Most nonprofits and community benefit organizations have one annual signature event or host several events throughout the year. While they are an important part of their fundraising plan for both revenue and awareness, a big fundraising event should not be an end in and of itself.
Events hold the potential to significantly expand an organization’s traditional fundraising pipelines, and a carefully planned strategic approach can convert event donors into annual fund, major, and even planned gift donors.
The Upside of Events
We all know successful events can bring in much-needed money and support a nonprofit’s need to grow its organization. They’re also great for building awareness of your mission by engaging with potentially new groups of people and bringing the community together to support a common cause. This is event fundraising 101!
The Downside of Events
Special events do tend to have a higher cost to them, and often provide a much lower return on investment. Conventional wisdom says that it will typically cost you $.50 to raise just one dollar in a fundraising event!
Because of the time, effort and energy that go into these events, volunteers and staff can burn out quickly. This leads to higher turnover and less enthusiasm for participation in future events.
Events can also be risky, unpredictable, and don’t always make money at first. For instance, if you’re doing an outdoor event, the weather can be unpredictable. Consider what would happen if your fundraising event was rained out? What would your backup plan be next? Along that same vein, what if you invest a lot of resources into putting on an auction and it garners very little activity?
Event Donors vs. Organizational Donors
As you begin thinking about and planning for your next fundraising event, your strategy should be focused around bringing as many organizational donors to the event as possible. These are the diehards that support your organization, and will continue to contribute and support you long after the event has passed. This is in stark contrast to those event donors who were likely invited to the event by a friend — those who reluctantly donate out of obligation as a one-time thing. More on these two types of donors can be found here.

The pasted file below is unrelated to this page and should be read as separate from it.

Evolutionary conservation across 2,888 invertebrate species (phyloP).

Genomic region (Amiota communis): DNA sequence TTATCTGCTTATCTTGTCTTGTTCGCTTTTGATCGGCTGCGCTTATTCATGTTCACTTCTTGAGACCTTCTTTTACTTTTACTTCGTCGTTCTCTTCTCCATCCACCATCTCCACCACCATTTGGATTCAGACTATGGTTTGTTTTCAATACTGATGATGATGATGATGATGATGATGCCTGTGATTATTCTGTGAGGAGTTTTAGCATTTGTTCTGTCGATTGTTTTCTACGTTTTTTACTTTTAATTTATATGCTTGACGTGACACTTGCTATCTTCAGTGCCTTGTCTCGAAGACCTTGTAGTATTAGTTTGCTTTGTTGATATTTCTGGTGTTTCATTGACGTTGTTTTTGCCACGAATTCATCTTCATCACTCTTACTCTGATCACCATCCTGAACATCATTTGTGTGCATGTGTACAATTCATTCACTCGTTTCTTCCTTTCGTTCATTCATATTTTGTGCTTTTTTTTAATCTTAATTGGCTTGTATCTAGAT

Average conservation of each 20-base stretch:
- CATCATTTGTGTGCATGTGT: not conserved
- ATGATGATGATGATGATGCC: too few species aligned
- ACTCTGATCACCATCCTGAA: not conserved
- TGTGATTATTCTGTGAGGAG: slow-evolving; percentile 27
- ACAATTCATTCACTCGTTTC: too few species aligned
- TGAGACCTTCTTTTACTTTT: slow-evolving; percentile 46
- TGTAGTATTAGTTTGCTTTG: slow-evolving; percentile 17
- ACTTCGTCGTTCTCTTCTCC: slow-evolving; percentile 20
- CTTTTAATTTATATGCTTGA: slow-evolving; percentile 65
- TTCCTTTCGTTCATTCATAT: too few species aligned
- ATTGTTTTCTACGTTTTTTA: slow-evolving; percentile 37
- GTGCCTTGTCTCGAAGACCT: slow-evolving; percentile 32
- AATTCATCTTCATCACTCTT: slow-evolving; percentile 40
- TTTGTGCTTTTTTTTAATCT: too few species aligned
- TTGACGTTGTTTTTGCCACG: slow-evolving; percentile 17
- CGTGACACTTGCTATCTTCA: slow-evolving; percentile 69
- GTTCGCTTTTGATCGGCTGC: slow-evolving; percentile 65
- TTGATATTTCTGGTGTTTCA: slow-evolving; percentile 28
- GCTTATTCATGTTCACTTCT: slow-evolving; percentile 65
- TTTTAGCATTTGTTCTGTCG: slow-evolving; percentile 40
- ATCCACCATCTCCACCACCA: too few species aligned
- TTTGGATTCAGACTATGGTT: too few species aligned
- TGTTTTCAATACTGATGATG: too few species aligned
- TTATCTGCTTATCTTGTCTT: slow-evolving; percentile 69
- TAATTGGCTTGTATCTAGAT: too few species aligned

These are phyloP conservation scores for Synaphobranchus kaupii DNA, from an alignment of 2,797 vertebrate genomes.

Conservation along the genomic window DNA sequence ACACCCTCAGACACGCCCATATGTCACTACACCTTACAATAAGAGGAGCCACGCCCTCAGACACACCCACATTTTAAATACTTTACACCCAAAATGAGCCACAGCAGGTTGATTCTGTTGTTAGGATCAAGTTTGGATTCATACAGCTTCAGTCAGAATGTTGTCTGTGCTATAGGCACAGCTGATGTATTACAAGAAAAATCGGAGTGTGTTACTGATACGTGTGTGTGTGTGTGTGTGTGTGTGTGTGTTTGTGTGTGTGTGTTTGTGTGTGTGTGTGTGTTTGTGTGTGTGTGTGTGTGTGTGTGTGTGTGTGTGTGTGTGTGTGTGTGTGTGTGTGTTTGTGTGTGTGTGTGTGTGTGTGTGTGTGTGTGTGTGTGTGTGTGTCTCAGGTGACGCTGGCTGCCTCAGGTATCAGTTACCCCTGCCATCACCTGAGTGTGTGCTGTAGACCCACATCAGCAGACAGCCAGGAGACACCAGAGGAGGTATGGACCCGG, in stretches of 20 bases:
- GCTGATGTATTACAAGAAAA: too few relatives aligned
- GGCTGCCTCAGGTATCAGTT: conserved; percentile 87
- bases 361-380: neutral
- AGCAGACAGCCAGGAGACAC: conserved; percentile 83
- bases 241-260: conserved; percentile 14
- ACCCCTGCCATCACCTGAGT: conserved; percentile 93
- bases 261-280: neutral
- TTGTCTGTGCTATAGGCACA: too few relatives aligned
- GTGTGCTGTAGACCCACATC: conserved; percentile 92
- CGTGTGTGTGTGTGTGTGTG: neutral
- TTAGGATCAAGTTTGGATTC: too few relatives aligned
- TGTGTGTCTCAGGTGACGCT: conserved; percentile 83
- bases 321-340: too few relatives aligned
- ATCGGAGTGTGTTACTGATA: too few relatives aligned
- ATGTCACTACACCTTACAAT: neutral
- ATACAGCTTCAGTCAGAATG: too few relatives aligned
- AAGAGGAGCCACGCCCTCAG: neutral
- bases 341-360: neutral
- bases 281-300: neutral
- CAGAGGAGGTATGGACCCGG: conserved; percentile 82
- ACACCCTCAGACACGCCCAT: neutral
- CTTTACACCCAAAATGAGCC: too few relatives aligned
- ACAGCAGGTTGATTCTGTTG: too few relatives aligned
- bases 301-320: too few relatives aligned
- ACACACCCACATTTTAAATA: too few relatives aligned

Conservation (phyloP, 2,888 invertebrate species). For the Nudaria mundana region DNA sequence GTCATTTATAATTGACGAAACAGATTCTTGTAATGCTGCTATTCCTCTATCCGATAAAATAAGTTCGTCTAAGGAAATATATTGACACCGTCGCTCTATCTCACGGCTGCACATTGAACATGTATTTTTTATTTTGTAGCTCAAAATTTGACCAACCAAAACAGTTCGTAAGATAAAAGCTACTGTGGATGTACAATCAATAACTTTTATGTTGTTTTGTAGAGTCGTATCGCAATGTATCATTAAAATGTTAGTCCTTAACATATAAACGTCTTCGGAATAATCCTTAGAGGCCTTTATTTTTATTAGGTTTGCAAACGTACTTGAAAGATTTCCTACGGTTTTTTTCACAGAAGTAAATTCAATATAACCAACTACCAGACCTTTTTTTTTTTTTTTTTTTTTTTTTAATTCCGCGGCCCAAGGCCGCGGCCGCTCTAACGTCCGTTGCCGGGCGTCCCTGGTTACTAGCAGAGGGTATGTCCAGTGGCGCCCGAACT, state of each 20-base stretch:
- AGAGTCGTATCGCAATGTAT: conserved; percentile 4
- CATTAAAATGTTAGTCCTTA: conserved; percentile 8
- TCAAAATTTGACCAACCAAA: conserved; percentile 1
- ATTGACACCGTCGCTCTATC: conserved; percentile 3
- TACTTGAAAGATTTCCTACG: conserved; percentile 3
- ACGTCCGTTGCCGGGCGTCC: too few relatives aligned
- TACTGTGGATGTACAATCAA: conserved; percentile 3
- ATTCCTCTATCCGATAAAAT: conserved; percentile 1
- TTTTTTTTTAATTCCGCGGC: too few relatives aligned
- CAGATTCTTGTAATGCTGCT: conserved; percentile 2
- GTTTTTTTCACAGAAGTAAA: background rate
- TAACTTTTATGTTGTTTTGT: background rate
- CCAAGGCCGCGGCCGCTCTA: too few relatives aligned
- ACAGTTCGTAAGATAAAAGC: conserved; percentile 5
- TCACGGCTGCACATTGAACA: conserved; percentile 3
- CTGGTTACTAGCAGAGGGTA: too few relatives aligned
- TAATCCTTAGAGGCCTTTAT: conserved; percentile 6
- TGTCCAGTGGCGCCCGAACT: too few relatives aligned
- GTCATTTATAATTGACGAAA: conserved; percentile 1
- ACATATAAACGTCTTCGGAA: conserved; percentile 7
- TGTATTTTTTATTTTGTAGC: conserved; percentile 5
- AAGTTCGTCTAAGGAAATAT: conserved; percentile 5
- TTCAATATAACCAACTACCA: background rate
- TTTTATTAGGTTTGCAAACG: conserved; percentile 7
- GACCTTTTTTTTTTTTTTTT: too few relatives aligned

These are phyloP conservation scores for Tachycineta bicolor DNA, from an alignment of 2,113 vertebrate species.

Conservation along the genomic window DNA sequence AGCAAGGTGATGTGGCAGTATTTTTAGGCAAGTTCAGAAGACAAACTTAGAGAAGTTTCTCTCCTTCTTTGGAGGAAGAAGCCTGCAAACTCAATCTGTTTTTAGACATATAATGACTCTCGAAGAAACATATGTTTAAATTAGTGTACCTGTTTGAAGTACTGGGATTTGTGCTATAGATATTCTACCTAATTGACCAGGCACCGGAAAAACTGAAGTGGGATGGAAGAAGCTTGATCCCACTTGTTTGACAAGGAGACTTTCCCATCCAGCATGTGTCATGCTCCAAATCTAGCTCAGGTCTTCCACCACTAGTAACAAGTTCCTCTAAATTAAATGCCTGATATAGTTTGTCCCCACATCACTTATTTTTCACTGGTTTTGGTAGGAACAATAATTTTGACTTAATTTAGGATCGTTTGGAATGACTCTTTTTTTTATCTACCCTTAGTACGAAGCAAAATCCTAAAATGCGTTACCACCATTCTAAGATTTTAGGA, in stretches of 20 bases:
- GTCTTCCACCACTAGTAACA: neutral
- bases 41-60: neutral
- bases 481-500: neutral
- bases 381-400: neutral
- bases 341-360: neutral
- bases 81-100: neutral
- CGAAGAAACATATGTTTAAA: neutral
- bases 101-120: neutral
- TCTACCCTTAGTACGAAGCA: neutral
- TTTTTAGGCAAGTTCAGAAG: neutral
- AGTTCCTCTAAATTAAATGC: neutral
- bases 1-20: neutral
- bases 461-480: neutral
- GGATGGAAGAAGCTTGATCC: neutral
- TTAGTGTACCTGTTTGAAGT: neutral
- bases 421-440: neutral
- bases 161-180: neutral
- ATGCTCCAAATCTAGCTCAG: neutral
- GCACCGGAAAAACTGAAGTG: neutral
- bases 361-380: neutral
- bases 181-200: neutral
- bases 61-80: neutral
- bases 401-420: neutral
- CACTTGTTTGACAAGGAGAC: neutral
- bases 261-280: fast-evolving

Leveraging Events into Larger Gifts
OK, so how can you use your event to get people to give in the future? Below are seven quick ideas to get you started.
- Collect as much data as possible – use every opportunity you can to gather the basics, like: first and last names, email addresses, and mailing addresses. You can do this by having cards available for people to fill out, or even a simple email address sign-up sheet available at the event check-in. This is a big missed opportunity if you’re not having this as an option for your event participants.
- Educate participants – be sure to do all you can about giving people as much information as possible about your mission and the work you do.
- Choose the right fundraiser – pick an event that has more opportunity to engage potential donors at a deeper level. Don’t just pick an event because it’s fun and it will draw crowds. You don’t want people going there because it’s casino-themed, do you? They might just play and leave and not learn anything about your organization. Seek intimacy and engagement when you plan your event.
- Find ways to get your current donors more involved – as they get more involved, they’ll be more inclined to support your organization down the road. Put them on committees to plan the event, or make them volunteers as table hosts or sponsors.
- Publicly recognize donors – as you recognize key donors at your event, you’ll be surprised how many people will look to that and get excited about giving. Treat your donors well, and they’ll give more!
- Say thanks – this is a no brainer. You can never thank too much. Thank everyone from the volunteers and vendors to the participants and donors. Let them know you appreciate them.
- Follow up after your event – sharing the results with a great video like this is a fantastic way to spread the word and hopefully gain new interest in your mission.
- Embrace and utilize technology – ask people to give through an app of yours, subscribe to your website’s newsletter, or get them to follow you on social media.
Your event should not just be an event. It’s an opportunity to move donors along a relationship continuum. Give them a “what’s next” opportunity as it relates to their involvement with your organization. If you do this, you could see them contributing to your organization for years down the road!
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